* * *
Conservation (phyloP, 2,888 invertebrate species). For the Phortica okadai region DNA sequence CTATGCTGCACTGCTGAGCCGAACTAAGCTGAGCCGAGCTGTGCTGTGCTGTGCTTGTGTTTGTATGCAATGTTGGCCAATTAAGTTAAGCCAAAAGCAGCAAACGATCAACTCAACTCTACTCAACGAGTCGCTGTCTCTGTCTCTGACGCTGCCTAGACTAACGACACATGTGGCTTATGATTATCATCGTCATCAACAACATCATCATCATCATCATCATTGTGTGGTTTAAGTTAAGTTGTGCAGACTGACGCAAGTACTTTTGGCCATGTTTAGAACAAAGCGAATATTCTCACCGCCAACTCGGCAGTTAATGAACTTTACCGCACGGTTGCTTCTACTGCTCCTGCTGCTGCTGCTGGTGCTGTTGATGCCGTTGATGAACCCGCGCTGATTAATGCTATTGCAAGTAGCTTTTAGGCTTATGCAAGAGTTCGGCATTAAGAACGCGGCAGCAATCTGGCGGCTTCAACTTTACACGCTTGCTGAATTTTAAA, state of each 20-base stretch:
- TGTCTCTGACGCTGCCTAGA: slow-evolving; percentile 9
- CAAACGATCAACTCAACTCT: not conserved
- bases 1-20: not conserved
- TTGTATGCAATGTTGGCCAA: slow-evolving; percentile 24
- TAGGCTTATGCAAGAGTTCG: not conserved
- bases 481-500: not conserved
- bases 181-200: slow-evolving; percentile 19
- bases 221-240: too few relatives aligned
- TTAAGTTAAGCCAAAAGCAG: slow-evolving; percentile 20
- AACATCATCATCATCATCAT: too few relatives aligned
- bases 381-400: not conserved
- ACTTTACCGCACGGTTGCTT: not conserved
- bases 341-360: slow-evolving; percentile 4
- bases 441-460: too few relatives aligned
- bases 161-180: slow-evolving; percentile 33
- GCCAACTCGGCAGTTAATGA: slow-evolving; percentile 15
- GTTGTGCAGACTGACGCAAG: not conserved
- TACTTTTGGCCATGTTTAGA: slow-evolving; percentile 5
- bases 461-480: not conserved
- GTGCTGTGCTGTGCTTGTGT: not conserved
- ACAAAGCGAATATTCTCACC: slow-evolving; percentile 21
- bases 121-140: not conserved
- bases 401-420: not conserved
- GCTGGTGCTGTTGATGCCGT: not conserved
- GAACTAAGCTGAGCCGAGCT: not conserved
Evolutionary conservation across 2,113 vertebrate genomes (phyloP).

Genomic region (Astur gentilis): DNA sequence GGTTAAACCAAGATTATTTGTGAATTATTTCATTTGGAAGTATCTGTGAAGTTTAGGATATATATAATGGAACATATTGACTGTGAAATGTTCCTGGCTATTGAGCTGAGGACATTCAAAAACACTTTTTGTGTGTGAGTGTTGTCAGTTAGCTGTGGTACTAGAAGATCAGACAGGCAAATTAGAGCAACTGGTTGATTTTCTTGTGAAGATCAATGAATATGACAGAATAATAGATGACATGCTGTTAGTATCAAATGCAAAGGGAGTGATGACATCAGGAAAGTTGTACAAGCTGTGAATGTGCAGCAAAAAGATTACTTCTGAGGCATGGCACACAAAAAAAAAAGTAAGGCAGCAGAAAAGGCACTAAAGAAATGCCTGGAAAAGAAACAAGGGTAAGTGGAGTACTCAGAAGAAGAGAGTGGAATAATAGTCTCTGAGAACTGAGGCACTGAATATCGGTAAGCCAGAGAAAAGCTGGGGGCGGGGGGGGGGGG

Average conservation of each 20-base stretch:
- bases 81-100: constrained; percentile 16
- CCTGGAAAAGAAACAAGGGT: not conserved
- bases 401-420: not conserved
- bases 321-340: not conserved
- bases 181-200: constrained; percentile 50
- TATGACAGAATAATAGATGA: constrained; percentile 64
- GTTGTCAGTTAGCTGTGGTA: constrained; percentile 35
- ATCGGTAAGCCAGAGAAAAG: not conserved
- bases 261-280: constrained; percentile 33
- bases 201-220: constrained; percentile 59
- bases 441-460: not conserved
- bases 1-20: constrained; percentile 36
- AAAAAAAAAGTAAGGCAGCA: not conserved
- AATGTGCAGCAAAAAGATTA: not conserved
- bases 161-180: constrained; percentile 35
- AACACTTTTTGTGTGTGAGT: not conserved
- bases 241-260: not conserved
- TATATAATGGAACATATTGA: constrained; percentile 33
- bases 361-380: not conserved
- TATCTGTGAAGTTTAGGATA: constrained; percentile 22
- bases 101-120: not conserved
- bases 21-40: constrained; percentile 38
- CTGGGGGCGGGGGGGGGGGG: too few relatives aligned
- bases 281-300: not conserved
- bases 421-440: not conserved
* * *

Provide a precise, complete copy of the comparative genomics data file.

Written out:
Conservation (phyloP, 2,888 invertebrate species). For the Phortica okadai region DNA sequence CTATGCTGCACTGCTGAGCCGAACTAAGCTGAGCCGAGCTGTGCTGTGCTGTGCTTGTGTTTGTATGCAATGTTGGCCAATTAAGTTAAGCCAAAAGCAGCAAACGATCAACTCAACTCTACTCAACGAGTCGCTGTCTCTGTCTCTGACGCTGCCTAGACTAACGACACATGTGGCTTATGATTATCATCGTCATCAACAACATCATCATCATCATCATCATTGTGTGGTTTAAGTTAAGTTGTGCAGACTGACGCAAGTACTTTTGGCCATGTTTAGAACAAAGCGAATATTCTCACCGCCAACTCGGCAGTTAATGAACTTTACCGCACGGTTGCTTCTACTGCTCCTGCTGCTGCTGCTGGTGCTGTTGATGCCGTTGATGAACCCGCGCTGATTAATGCTATTGCAAGTAGCTTTTAGGCTTATGCAAGAGTTCGGCATTAAGAACGCGGCAGCAATCTGGCGGCTTCAACTTTACACGCTTGCTGAATTTTAAA, state of each 20-base stretch:
- TGTCTCTGACGCTGCCTAGA: slow-evolving; percentile 9
- CAAACGATCAACTCAACTCT: not conserved
- bases 1-20: not conserved
- TTGTATGCAATGTTGGCCAA: slow-evolving; percentile 24
- TAGGCTTATGCAAGAGTTCG: not conserved
- bases 481-500: not conserved
- bases 181-200: slow-evolving; percentile 19
- bases 221-240: too few relatives aligned
- TTAAGTTAAGCCAAAAGCAG: slow-evolving; percentile 20
- AACATCATCATCATCATCAT: too few relatives aligned
- bases 381-400: not conserved
- ACTTTACCGCACGGTTGCTT: not conserved
- bases 341-360: slow-evolving; percentile 4
- bases 441-460: too few relatives aligned
- bases 161-180: slow-evolving; percentile 33
- GCCAACTCGGCAGTTAATGA: slow-evolving; percentile 15
- GTTGTGCAGACTGACGCAAG: not conserved
- TACTTTTGGCCATGTTTAGA: slow-evolving; percentile 5
- bases 461-480: not conserved
- GTGCTGTGCTGTGCTTGTGT: not conserved
- ACAAAGCGAATATTCTCACC: slow-evolving; percentile 21
- bases 121-140: not conserved
- bases 401-420: not conserved
- GCTGGTGCTGTTGATGCCGT: not conserved
- GAACTAAGCTGAGCCGAGCT: not conserved
Evolutionary conservation across 2,113 vertebrate genomes (phyloP).

Genomic region (Astur gentilis): DNA sequence GGTTAAACCAAGATTATTTGTGAATTATTTCATTTGGAAGTATCTGTGAAGTTTAGGATATATATAATGGAACATATTGACTGTGAAATGTTCCTGGCTATTGAGCTGAGGACATTCAAAAACACTTTTTGTGTGTGAGTGTTGTCAGTTAGCTGTGGTACTAGAAGATCAGACAGGCAAATTAGAGCAACTGGTTGATTTTCTTGTGAAGATCAATGAATATGACAGAATAATAGATGACATGCTGTTAGTATCAAATGCAAAGGGAGTGATGACATCAGGAAAGTTGTACAAGCTGTGAATGTGCAGCAAAAAGATTACTTCTGAGGCATGGCACACAAAAAAAAAAGTAAGGCAGCAGAAAAGGCACTAAAGAAATGCCTGGAAAAGAAACAAGGGTAAGTGGAGTACTCAGAAGAAGAGAGTGGAATAATAGTCTCTGAGAACTGAGGCACTGAATATCGGTAAGCCAGAGAAAAGCTGGGGGCGGGGGGGGGGGG

Average conservation of each 20-base stretch:
- bases 81-100: constrained; percentile 16
- CCTGGAAAAGAAACAAGGGT: not conserved
- bases 401-420: not conserved
- bases 321-340: not conserved
- bases 181-200: constrained; percentile 50
- TATGACAGAATAATAGATGA: constrained; percentile 64
- GTTGTCAGTTAGCTGTGGTA: constrained; percentile 35
- ATCGGTAAGCCAGAGAAAAG: not conserved
- bases 261-280: constrained; percentile 33
- bases 201-220: constrained; percentile 59
- bases 441-460: not conserved
- bases 1-20: constrained; percentile 36
- AAAAAAAAAGTAAGGCAGCA: not conserved
- AATGTGCAGCAAAAAGATTA: not conserved
- bases 161-180: constrained; percentile 35
- AACACTTTTTGTGTGTGAGT: not conserved
- bases 241-260: not conserved
- TATATAATGGAACATATTGA: constrained; percentile 33
- bases 361-380: not conserved
- TATCTGTGAAGTTTAGGATA: constrained; percentile 22
- bases 101-120: not conserved
- bases 21-40: constrained; percentile 38
- CTGGGGGCGGGGGGGGGGGG: too few relatives aligned
- bases 281-300: not conserved
- bases 421-440: not conserved